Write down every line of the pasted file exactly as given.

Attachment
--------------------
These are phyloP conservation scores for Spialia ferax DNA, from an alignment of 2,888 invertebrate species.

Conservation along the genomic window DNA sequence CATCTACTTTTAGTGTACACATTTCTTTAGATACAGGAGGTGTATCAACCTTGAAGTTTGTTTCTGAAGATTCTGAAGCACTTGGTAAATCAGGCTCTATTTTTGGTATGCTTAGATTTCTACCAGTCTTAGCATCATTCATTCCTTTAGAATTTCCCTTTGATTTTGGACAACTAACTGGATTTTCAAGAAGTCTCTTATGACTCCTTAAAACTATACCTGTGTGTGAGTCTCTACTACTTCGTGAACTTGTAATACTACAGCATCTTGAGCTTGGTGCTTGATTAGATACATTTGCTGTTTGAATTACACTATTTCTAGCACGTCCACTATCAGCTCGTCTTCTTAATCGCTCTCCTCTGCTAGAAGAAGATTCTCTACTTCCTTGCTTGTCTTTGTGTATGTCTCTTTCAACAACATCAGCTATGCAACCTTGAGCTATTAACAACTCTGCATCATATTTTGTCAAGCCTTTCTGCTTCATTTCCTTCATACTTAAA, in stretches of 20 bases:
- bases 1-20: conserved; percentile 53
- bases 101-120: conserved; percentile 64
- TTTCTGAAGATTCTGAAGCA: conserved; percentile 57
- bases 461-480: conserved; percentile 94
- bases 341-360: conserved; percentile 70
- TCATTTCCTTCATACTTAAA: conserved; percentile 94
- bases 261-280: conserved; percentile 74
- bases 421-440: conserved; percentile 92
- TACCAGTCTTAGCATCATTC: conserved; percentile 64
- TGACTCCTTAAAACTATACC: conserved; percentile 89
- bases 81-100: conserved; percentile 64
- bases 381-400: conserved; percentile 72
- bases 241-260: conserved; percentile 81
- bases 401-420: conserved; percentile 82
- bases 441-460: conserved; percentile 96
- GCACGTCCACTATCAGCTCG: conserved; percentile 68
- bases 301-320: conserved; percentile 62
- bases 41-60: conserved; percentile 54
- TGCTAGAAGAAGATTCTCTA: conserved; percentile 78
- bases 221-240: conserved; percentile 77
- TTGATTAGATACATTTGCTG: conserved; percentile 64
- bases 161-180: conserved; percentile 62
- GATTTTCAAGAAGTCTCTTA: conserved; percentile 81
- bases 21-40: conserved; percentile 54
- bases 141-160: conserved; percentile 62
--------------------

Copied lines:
These are phyloP conservation scores for Spialia ferax DNA, from an alignment of 2,888 invertebrate species.

Conservation along the genomic window DNA sequence CATCTACTTTTAGTGTACACATTTCTTTAGATACAGGAGGTGTATCAACCTTGAAGTTTGTTTCTGAAGATTCTGAAGCACTTGGTAAATCAGGCTCTATTTTTGGTATGCTTAGATTTCTACCAGTCTTAGCATCATTCATTCCTTTAGAATTTCCCTTTGATTTTGGACAACTAACTGGATTTTCAAGAAGTCTCTTATGACTCCTTAAAACTATACCTGTGTGTGAGTCTCTACTACTTCGTGAACTTGTAATACTACAGCATCTTGAGCTTGGTGCTTGATTAGATACATTTGCTGTTTGAATTACACTATTTCTAGCACGTCCACTATCAGCTCGTCTTCTTAATCGCTCTCCTCTGCTAGAAGAAGATTCTCTACTTCCTTGCTTGTCTTTGTGTATGTCTCTTTCAACAACATCAGCTATGCAACCTTGAGCTATTAACAACTCTGCATCATATTTTGTCAAGCCTTTCTGCTTCATTTCCTTCATACTTAAA, in stretches of 20 bases:
- bases 1-20: conserved; percentile 53
- bases 101-120: conserved; percentile 64
- TTTCTGAAGATTCTGAAGCA: conserved; percentile 57
- bases 461-480: conserved; percentile 94
- bases 341-360: conserved; percentile 70
- TCATTTCCTTCATACTTAAA: conserved; percentile 94
- bases 261-280: conserved; percentile 74
- bases 421-440: conserved; percentile 92
- TACCAGTCTTAGCATCATTC: conserved; percentile 64
- TGACTCCTTAAAACTATACC: conserved; percentile 89
- bases 81-100: conserved; percentile 64
- bases 381-400: conserved; percentile 72
- bases 241-260: conserved; percentile 81
- bases 401-420: conserved; percentile 82
- bases 441-460: conserved; percentile 96
- GCACGTCCACTATCAGCTCG: conserved; percentile 68
- bases 301-320: conserved; percentile 62
- bases 41-60: conserved; percentile 54
- TGCTAGAAGAAGATTCTCTA: conserved; percentile 78
- bases 221-240: conserved; percentile 77
- TTGATTAGATACATTTGCTG: conserved; percentile 64
- bases 161-180: conserved; percentile 62
- GATTTTCAAGAAGTCTCTTA: conserved; percentile 81
- bases 21-40: conserved; percentile 54
- bases 141-160: conserved; percentile 62